Last year, I had the honour of speaking at Sony Entertainment as a neurodiverse speaker during Black History Month. As a creative, entrepreneur, neurodiverse individual, and a proud member of the Black community, this was a significant moment for me.
One of the key topics I addressed was ownership—specifically, owning our unique shine. Since publicly sharing my autism diagnosis, I’ve connected with many women contemplating a similar journey. A common fear they express is the potential stigma at work: missed opportunities, being overlooked, or worse, losing their job.
I always say, disclosing your autism is a personal choice. It’s part of your private medical history. However, there’s power in openness, especially with employers. While many companies aim to support neurodiverse individuals, they often struggle with how to do so effectively.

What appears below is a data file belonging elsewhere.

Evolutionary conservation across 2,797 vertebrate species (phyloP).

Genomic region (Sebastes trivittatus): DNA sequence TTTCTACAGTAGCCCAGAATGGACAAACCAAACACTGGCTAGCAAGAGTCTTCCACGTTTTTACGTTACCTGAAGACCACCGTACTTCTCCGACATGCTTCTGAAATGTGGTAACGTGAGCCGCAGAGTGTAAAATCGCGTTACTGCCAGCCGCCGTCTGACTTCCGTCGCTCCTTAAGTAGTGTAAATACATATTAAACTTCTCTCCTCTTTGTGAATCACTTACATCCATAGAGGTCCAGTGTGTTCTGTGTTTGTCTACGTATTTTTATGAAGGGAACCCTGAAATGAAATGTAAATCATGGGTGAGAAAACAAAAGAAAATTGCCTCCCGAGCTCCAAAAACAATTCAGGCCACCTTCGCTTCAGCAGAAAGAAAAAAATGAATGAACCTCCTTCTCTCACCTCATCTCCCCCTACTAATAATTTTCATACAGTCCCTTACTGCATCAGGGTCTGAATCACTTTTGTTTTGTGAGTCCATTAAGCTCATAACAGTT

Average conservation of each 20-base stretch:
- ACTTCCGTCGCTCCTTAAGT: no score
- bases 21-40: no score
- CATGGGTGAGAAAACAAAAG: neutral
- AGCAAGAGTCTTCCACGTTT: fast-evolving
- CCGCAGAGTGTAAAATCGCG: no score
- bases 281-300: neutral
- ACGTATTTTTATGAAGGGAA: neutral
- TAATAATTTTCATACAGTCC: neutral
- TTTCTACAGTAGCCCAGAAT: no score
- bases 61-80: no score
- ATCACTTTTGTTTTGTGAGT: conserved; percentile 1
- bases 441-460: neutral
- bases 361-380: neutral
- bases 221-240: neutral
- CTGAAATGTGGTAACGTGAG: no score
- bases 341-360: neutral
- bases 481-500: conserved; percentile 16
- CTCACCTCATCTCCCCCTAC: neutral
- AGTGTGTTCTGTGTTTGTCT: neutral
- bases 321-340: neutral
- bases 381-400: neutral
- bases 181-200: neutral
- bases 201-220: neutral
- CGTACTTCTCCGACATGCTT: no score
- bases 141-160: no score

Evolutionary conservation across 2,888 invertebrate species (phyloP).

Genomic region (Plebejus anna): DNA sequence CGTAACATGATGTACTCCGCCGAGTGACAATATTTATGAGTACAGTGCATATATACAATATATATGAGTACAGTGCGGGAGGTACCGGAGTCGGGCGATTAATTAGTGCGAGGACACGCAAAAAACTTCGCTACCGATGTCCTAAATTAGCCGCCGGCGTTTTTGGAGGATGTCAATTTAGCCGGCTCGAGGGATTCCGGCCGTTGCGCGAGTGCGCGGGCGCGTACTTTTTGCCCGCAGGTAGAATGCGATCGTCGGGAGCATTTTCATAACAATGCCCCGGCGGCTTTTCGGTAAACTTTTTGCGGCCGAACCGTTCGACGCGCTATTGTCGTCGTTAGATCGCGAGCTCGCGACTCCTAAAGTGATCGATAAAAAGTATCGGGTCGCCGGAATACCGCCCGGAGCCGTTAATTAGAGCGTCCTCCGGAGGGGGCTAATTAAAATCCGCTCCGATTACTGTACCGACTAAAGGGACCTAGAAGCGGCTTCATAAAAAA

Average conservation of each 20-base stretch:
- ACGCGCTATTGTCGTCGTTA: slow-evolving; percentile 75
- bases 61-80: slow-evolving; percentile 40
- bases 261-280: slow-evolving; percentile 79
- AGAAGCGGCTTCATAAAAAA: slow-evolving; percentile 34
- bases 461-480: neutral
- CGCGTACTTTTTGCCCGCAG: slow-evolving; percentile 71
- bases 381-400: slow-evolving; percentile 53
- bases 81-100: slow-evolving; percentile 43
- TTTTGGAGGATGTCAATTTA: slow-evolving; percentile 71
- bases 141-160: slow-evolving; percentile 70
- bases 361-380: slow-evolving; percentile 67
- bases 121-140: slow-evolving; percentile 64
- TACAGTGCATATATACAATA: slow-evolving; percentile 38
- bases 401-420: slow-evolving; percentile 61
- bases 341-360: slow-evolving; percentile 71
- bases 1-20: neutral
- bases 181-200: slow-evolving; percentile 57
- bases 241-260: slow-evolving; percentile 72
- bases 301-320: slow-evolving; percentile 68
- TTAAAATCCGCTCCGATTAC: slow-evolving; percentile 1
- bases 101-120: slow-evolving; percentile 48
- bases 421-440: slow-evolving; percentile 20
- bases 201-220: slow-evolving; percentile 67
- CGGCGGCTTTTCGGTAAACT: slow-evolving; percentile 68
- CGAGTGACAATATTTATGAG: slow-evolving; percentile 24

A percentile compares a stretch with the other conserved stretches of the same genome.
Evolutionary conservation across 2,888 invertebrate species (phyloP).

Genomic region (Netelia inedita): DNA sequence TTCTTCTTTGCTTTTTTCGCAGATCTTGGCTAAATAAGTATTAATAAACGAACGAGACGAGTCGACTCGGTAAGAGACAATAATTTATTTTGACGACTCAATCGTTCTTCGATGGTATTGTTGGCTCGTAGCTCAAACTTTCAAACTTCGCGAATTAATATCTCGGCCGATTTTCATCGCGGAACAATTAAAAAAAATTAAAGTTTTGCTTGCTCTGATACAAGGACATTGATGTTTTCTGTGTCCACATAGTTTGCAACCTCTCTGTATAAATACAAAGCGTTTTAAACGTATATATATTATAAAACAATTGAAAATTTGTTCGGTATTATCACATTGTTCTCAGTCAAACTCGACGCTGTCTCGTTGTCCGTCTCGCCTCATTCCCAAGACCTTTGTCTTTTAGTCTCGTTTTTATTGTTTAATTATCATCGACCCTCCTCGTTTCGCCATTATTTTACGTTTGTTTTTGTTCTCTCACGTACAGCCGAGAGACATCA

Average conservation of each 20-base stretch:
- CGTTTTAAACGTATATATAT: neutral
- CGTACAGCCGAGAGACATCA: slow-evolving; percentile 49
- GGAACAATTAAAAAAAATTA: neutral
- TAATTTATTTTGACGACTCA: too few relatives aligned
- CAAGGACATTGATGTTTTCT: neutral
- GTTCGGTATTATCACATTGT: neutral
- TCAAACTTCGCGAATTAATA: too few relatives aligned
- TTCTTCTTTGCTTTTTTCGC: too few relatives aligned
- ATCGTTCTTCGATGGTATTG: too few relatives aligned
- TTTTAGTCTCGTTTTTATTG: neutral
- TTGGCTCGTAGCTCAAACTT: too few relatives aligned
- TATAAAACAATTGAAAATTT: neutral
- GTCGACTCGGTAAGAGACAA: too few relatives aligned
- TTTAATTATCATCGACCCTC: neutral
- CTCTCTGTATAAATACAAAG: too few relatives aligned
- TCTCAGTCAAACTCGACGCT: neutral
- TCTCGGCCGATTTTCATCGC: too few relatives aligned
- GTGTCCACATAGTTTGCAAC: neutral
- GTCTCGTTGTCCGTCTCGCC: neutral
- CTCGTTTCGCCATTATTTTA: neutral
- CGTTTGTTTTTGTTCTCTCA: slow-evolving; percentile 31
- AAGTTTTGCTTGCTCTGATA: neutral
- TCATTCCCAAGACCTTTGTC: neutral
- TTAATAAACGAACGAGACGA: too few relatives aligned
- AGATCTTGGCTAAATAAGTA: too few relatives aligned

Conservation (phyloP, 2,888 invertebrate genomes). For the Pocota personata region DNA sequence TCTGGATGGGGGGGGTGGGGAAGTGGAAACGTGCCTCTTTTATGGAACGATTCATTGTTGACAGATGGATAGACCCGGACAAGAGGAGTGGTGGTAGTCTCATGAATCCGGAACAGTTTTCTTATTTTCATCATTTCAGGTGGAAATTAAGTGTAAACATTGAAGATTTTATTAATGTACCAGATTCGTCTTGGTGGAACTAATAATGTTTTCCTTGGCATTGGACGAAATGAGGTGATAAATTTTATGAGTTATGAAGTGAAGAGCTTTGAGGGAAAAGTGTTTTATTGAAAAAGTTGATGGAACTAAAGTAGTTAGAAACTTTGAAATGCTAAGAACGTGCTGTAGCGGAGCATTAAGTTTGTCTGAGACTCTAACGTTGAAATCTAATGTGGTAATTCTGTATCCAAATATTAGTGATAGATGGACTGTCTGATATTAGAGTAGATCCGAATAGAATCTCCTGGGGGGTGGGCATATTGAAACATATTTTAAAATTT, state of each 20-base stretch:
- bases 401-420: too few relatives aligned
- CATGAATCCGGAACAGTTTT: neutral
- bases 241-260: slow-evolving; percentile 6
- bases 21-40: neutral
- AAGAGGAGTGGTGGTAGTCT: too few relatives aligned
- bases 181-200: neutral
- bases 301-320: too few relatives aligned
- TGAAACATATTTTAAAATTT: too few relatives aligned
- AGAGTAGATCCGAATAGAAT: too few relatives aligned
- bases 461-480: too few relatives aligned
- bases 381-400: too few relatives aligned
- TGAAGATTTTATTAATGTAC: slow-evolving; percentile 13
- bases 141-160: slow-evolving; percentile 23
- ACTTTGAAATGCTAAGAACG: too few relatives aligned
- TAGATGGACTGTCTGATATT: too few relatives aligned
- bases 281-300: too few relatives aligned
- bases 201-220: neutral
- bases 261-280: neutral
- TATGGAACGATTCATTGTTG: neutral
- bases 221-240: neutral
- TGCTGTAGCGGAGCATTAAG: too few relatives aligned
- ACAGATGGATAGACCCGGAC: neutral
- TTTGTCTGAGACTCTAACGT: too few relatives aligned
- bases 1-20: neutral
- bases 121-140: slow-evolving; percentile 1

The key is to focus on the neurodiverse person. Getting diagnosed with autism can be an enlightening yet challenging journey. It involves understanding your unique challenges, but also processing emotions like grief and frustration. It’s about looking back at your life through a new lens, recognizing how autism has shaped your experiences and interactions.